It is customary to condense this struggle for glory into a metaphor for the human condition. But we should recognise that this heroic ideology belongs to the ruling class. With only two exceptions (Thersites and Dolon), the ordinary soldiers of the two armies are left unnamed by Homer, are ignored by the gods, and do not share the same code of honour. Although the unpleasantness of war is recognised by all participants, including the heroes, it is the rank and file who rue it most. When Agamemnon tests his troops’ morale by pretending to call off the war, they immediately stream for the ships in a grateful surge, much to the king’s dismay. And when Menelaos reports to the troops that he and Paris will duel to decide the conflict once and for all,

All hearts lifted at his words, for both sides
Hoped for an end of miserable war.

This response is perfectly rational, as there is no gain for the rank and file in risking death pursuing their masters’ wars. The boldest challenge comes from Thersites, a common soldier who challenges Agamemnon directly for wasting the soldiers’ lives in his pursuit of women and booty:

I say we pull away for home, and leave him
here on the beach to lay his captive girls!

As Thersites has been something of a hero to the left, we shall give him an article to himself. Suffice to say that he is given a good beating for daring to speak the obvious.

Another powerful departure from the heroics of war comes in a fleeting image when Akhilleus chases Hektor around the city walls and by the two springs of the river:

Near these fountains are wide washing pools
of smooth-laid stone, where Trojan wives and daughters
laundered their smooth linen in the days
of peace before the Akhaians came.

At these pools working women, in normal circumstances, would be out washing clothes. It is a poignant juxtaposition of (female) peace with (male) violence, but also of aristocratic arrogance with everyday working life. If Paris and Helen had been peasants instead of aristocrats, then thousands of men would not have been separated from their families or killed to avenge the pride of a Spartan king.

The Iliad and ideology

War in the Iliad is accepted as a fact of life that tests men’s characters. Characters like Paris who seem cowardly or keen to avoid battle are exposed to scorn. But Homer recognises that war causes suffering and destroys families, on both sides. No family illustrates this better than Priam’s. The king of Troy loses all his sons; when Hektor is killed, Andromache loses a husband and Astyanax a father. A dark image of the human condition is recounted by Akhilleus in his story of the urns of Zeus: Zeus hands out gifts from an urn of sorrows and an urn of blessings, and sometimes only sorrows, and all that unfortunate mortals can do is learn to endure. Homer doesn’t invite us to think the war is wrong or wasteful. It is a legitimate means to earn glory, and a true hero chooses battle over his family every time, even when he has been warned that it must end in his death.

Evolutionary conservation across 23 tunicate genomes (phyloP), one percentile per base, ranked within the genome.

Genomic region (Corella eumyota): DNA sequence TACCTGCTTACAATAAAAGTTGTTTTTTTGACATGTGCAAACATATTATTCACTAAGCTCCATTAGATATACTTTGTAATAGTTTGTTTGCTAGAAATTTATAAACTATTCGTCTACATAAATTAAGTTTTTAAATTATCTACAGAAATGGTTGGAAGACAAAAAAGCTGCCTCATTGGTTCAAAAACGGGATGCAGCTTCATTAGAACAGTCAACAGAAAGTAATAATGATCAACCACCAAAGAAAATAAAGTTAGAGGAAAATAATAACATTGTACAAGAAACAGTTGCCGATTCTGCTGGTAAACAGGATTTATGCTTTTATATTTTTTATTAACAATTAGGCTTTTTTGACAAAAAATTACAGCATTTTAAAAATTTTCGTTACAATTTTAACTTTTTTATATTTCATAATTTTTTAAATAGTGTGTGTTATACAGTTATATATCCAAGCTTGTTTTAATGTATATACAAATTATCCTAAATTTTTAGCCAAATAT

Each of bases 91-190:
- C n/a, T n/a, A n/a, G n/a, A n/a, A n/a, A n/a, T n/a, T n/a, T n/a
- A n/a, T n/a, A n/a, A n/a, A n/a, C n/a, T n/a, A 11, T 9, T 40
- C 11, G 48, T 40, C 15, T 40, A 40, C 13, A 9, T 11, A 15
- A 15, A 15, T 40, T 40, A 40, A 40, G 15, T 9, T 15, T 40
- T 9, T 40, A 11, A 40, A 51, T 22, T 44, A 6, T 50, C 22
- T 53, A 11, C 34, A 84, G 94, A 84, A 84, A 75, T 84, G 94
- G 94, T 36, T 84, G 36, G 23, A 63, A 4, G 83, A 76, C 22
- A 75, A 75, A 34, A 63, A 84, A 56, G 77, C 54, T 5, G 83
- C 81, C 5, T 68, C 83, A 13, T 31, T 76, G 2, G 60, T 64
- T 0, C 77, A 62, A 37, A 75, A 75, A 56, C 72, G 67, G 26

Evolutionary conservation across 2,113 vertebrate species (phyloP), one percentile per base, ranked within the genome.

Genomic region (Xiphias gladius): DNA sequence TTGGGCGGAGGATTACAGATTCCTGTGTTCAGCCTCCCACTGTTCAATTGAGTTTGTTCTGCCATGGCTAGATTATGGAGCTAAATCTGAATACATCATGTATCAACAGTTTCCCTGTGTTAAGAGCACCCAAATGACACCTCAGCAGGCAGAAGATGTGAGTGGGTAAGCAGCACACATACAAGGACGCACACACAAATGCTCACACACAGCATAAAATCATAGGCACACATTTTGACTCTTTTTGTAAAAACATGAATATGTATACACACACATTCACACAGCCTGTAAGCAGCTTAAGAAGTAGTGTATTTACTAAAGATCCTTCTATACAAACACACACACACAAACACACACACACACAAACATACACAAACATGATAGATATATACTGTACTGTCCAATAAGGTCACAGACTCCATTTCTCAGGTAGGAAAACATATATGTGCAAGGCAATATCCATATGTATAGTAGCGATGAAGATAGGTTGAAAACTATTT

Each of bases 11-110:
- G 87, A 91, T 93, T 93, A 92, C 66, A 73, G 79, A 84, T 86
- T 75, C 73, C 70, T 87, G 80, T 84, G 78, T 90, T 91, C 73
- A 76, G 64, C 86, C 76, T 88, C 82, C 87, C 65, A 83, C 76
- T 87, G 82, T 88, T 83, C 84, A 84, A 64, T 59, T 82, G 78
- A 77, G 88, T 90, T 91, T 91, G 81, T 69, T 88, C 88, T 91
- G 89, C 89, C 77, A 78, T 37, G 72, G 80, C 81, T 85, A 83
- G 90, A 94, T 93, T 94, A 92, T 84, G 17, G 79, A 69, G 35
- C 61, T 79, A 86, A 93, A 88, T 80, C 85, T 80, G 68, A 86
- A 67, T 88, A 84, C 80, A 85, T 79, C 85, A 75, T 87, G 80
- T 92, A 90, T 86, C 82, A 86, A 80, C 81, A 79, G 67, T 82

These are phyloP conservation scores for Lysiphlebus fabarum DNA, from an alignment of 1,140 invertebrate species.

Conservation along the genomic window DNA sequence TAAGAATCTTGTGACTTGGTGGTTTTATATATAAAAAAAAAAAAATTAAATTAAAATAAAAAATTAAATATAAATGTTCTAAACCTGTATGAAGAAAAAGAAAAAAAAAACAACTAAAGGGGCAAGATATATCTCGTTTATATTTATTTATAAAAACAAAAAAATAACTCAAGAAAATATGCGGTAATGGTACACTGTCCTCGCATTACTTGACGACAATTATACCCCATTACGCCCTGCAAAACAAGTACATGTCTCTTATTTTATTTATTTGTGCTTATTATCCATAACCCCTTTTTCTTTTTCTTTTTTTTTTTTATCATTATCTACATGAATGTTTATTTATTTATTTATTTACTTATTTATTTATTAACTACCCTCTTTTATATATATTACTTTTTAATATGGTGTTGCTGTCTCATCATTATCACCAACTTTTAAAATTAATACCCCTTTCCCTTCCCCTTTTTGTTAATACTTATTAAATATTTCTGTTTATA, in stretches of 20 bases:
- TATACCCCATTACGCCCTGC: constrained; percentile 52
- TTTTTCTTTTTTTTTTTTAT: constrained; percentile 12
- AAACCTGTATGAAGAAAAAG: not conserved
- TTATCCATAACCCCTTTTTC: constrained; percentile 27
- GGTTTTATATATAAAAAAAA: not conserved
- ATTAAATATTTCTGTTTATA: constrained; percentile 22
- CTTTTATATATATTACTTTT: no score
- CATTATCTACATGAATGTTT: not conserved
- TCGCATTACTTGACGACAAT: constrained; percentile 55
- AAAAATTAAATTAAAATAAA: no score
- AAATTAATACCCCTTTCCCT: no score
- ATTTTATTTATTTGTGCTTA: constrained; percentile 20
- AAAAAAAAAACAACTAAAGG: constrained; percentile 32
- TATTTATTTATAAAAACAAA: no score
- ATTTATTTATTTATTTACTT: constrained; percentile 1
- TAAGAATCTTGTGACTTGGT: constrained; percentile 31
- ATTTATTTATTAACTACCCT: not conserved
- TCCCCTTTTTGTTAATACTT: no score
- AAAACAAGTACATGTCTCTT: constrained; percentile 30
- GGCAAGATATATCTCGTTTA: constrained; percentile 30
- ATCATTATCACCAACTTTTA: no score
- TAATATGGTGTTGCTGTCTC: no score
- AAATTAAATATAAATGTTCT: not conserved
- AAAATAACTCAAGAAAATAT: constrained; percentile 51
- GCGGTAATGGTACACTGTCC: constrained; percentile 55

This is a world of hierarchical order, even stasis. This is reflected in the action of the poem: huge sections could be cut without changing the story in the slightest. It’s also reflected in Homer’s stylised language. Characters are often described with epithets, i.e. stock phrases which evoke some aspect of their character. Akhilleus for example is ‘swift-footed’, Athena is ‘grey-eyed’, dawn is ‘rosy-fingered’, Menelaos is ‘red-haired’. These characters are of course plenty of other things – e.g. Akhilleus could fairly be labelled ‘proud’ – but only a few qualities are used, over and over again. This would have been a useful mnemonic to help minstrels remember their lines, and something more: the effect is to ritualise the action, to encourage a sense of permanence. This stylisation extends to the regular use of long similes, the poem’s most obvious use of figurative language. It is echoed in the deeds portrayed: the ritualised sequence of single combat, the ritual of giving and receiving gifts, the laments and prayers. The duel between Hektor and Aias is called off because of bad light, like a cricket match, and in fact is overseen by an umpire. The stylised language does not jar, because it complements perfectly the ritualised world it depicts. This is not to say that there are no debates or uncertainties amongst the characters. But the poem is the product of a fatalistic culture that changes very slowly. Even as we follow the ebb and flow of events, it is made clear to the audience that Greek victory is a foregone conclusion.

We see little of the characters’ interior life in the Iliad, and there is no equivalent of the social dilemmas that characterise modern fiction. There is no real character development. Each character knows their place and knows what they must do. Only Akhilleus offers us something resembling the complexity expected by a modern audience.